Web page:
India has successfully carried out night user trial of Agni-I short-range nuclear-capable ballistic missile. The test flight was conducted by Indian Army’s Strategic Forces Command off Abdul Kalam Island in Bay of Bengal, off the coast of the Indian state of Odisha. The test was second known nighttime trial of Agni-I since its first such successful test in April 2014.
Agni-I is short range nuclear capable surface-to-surface ballistic missile. It is first missile of the Agni series launched in 1983. It was developed by premier missile development laboratory of DRDO in collaboration with Defence Research Development Laboratory and Research Centre Imarat and integrated by Bharat Dynamics Limited, Hyderabad.
It weighs 12 tonnes and is 15-metre-long. It is designed to carry payload of more than one tonne (both conventional and nuclear warhead). It is single stage missile powered by solid propellants. It can hit a target 700 km away. Its strike range can be extended by reducing the payload. It can be fired from road and rail mobile launchers.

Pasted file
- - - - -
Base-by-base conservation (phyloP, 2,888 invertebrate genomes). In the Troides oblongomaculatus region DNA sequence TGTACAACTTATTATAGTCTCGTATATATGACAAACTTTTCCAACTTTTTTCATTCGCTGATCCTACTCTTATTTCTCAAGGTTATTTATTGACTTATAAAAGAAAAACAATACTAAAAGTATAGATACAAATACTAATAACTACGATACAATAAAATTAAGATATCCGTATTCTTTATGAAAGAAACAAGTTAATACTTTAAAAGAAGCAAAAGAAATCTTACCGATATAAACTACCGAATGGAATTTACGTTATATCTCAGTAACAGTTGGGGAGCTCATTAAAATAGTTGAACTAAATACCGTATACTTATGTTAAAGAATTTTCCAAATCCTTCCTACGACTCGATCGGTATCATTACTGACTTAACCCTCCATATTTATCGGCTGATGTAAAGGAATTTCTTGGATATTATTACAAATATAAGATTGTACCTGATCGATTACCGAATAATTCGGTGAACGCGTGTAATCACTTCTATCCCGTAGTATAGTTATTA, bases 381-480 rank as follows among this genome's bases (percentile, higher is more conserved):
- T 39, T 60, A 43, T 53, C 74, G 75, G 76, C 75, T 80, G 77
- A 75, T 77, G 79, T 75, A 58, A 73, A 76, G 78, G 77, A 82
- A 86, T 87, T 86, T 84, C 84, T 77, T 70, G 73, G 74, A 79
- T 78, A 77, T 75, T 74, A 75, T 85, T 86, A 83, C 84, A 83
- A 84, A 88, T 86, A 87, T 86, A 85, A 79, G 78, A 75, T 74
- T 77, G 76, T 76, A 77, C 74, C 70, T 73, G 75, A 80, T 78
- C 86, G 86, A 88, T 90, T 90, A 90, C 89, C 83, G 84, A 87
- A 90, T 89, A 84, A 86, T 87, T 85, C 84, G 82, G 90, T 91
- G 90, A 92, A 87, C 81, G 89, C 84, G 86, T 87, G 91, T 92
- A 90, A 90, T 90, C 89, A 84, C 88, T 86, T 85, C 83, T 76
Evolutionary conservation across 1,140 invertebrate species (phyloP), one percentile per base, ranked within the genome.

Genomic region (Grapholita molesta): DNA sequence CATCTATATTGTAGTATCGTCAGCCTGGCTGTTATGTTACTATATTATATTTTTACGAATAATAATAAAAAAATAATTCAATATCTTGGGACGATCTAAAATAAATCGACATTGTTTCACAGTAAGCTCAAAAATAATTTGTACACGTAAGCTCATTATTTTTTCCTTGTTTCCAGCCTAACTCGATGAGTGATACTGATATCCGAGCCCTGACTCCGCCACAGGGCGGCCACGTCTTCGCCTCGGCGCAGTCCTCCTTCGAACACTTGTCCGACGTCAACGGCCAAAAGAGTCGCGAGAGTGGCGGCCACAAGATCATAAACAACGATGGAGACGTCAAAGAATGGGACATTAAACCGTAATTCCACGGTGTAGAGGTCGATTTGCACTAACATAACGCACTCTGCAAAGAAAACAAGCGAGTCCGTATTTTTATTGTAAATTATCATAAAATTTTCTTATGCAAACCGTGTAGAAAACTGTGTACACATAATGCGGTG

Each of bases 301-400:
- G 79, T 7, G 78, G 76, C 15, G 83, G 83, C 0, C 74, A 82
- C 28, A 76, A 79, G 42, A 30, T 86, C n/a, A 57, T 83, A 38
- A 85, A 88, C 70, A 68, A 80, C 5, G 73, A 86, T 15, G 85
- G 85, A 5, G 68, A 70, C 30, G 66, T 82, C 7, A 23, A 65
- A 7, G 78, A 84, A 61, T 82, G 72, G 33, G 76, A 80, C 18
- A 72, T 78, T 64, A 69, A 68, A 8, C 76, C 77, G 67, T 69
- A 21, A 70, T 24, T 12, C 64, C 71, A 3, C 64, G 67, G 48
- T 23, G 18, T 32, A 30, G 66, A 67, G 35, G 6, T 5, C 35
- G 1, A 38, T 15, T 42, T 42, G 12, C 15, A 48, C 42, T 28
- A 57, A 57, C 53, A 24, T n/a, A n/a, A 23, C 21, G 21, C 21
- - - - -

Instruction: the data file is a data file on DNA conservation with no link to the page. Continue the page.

It is equipped with sophisticated navigation system which ensures it reaches the target with a high degree of accuracy and precision. The missile already has been inducted into armed forces. Since its induction it has proved its excellent performance in terms of range, accuracy and lethality. It is also claimed to be a part of India’s minimum credible deterrence under No first to use policy.